D.N. Das Gupta, J.
1. This Revisional Application is directed against the order of a learned Municipal Magistrate of Calcutta rejecting the petitioner's objection that he is not liable to be tried again for haying committed an offence in respect of which he was tried once before and convicted.
2. The question involved is not only interesting out one of some public importance. The prosecution case is that the petitioner Shankarial Agarwalla is the proprietor of a firm dealing in ghee etc. having its godown at 151A, Cotton Street, Calcutta. On the 11th August, 1959, three Food inspectors of the Corporation of Calcutta, namely, Sri S.S. Kundu, Sri A.B. Mazumdar and Sri A. K. Poddar visited the godown some time between 10 o'clock in the morning and took three samples of ghee of 12 ounces each from three lots of tins. After complying with the necessary formalities they sent the samples to the Public Analyst for analysis. On analysis the samples were found adulterated. Thereafter three complaints were filed before the Municipal Magistrate of Calcutta in respect of the three lots of tins of ghee from which the samples were taken. In case No. 1721D of 1959 the offence complained of is as follows.-
'Storing and keeping for sale ghee [Bisweswar] on 11-8-59 which on analysis was found that it does not corform to the standard in respect of B. R. reading moisture and Reichert value. Further it contains sesame oil. Hence it is adulterated. F. I. No. 7305/48. Lab. No. 1286. Report No. S/175'.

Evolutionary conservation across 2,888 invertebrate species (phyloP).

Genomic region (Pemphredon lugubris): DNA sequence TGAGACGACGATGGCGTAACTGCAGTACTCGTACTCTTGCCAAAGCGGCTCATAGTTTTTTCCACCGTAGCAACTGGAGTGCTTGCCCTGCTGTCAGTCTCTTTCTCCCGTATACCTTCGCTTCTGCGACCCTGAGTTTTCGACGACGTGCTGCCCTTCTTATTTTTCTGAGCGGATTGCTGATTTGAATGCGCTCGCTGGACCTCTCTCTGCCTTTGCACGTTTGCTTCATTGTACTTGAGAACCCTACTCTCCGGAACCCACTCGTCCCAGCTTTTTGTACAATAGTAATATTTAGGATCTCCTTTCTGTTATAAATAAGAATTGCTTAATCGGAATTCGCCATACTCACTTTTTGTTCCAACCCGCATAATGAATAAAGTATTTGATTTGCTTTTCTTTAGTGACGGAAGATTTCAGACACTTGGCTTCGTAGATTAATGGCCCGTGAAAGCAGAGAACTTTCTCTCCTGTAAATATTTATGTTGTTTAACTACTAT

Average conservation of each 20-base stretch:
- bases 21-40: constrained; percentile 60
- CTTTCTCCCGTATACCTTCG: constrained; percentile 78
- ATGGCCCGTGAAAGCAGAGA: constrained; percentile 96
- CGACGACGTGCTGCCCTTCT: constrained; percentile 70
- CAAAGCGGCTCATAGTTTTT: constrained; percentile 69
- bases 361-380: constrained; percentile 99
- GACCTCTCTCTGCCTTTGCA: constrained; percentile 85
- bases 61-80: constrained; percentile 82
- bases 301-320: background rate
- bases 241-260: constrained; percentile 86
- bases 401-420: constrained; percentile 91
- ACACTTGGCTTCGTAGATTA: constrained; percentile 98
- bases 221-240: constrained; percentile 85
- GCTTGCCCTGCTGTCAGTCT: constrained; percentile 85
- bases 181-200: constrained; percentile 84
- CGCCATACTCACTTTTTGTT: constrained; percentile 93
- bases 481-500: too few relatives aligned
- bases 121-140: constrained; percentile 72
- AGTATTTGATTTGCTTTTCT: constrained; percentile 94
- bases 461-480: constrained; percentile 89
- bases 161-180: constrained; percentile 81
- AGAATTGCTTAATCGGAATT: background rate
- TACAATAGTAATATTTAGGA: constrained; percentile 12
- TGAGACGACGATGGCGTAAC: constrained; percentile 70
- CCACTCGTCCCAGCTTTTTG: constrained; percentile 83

This complaint was at the instance of Sri S. S. Kundu Food Inspector, and it was filed before the Municipal Magistrate on the 11th September, 1959. The complaint is said to be in respect of the lot of five tins of 'Biswaswar' brand ghee of one seer each from which sample of 12 ounces was taken by Sri Kundu.
3. Another complaint was filed on the same day, namely, the 11th September, 1959, by the Food Inspector A.B. Mazumdar and the offence complained of is as follows:-
'For keeping for sale and selling cow ghee (Lakshmi Brand) on 11-8-59, sample of which on analysis is found that the sample of cow ghee does not conform to the standard in respect of B. R. reading. Reichert value due to the presence of excessive amount of foreign fat containing sesame oil. It is therefore highly adulterated. F. I. No. 55/6543. Lab. No. 1285. Analyst Report No. SD/ 671'.
This complaint was in respect of 'Lakshmi' brand ghee which was in three containers, one container of five seers and two containers of 21/2 seers each. From this lot 12 ounces of sample were taken by Food Inspector A.B. Mazumdar.
4. There was another lot of 10 seers of cow ghee without any brand from which 12 ounces of sample were taken by Food inspector A.K. Poddar. That case was for keeping for sale and selling cow ghee. In that case which had been filed on the 28th August, 1959, the present petitioner pleaded guilty and on that plea he was convicted on the 4th December, 1959, under Section 7(i) read with Section 16(1)(a)(i) of the Prevention of Food Adulteration Act, 1954, by a learned Municipal Magistrate of Calcutta and sentenced to pay a fine of Rs. 150/-.